School of Music > Community Music > About Us > Alumni Profiles > Macie Stewart
How did your time in the DePaul Community Music Division
prepare you for your career now?
In the Community Music Division, I took piano lessons from
Regina Syrkin and violin lessons from Corina Lobont. I played in the youth
orchestra and piano duets. While studying at DePaul CMD, I made some good
friends there that I’m still in touch with. The biggest thing was that I
learned to be a well-rounded musician. My teachers encouraged me to have
discipline in my practicing. That was a really important thing to have at a
young age. Without that, I wouldn’t be the same person I am today and wouldn’t
be able to accomplish all of the things I am able to now. My experience at
DePaul was great and I was lucky something so consistent in my life from ages 9
What did you learn at the Community Music Division that
has stuck with you the most all these years?
The Concerto Festival had a lasting impact on me. I loved it
and it was my first experience playing on a large stage. I was lucky enough to
perform with the orchestra. That’s something you don’t get to do every day.
Even though I’m not playing as much classical repertoire now, it still remains
with me. To have the orchestra supporting you as you play was a unique
Also, in the Youth Orchestra, the instructors encouraged us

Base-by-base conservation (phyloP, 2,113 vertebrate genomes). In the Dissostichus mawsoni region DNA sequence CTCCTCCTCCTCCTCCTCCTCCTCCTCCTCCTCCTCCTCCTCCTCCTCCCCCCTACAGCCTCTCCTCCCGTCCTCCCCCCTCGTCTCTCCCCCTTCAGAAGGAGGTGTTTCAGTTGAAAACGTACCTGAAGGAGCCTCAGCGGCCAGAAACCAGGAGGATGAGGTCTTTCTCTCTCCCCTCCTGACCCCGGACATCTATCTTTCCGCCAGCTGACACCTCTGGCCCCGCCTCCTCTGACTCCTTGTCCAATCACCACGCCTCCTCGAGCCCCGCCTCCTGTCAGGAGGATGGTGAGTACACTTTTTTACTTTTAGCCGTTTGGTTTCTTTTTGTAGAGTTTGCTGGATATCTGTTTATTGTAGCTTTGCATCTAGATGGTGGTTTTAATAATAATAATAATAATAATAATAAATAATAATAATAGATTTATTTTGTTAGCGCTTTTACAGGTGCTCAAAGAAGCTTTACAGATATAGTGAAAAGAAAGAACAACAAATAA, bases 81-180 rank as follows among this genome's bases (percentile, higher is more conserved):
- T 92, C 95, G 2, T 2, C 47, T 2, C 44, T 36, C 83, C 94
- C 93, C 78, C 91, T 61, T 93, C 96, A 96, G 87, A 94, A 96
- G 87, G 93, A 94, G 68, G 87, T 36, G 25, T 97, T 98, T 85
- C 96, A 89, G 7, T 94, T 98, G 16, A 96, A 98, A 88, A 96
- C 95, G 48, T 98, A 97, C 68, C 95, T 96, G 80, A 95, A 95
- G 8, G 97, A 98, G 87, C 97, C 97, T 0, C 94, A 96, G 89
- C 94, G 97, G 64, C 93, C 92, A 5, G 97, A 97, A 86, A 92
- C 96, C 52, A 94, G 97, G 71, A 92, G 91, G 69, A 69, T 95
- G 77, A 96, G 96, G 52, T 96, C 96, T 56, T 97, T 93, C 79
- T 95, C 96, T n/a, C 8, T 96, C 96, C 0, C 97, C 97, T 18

to be really creative. I wrote a piece that was performed by the Youth
Orchestra. I wrote something, put my heart into, and they played it. I remember
the experience being incredible and being very excited about it.
Do you still play Classical repertoire?
I’ve been practicing a lot of the Chopin preludes and etudes
to keep my technique up. It’s a beautiful way to practice, besides scales
(which I also do). I loved Scriabin. The piece “Jeux d’Eau” by Ravel is probably
one of my favorite pieces.
What advice would you give current students?
Keep practicing! And have fun with it. You do need a lot of
discipline to excel at music, but the point of music is to have fun. You have
to work hard, but you also have to learn when to pause or take a break. That
was something I learned in the Community Music Division. If you have a muscle
pain, pause. You can take a pause for five minutes. Sometimes you need a day
long break. When you come back from that break, your piece might be better or
it could be more fun to play again because you took that time away from it.
OHMME released our new record on the August 24th. Then we go on a US tour
until October 5. The longest one I’ve had yet. I’m excited to get on the road
after a summer to refresh.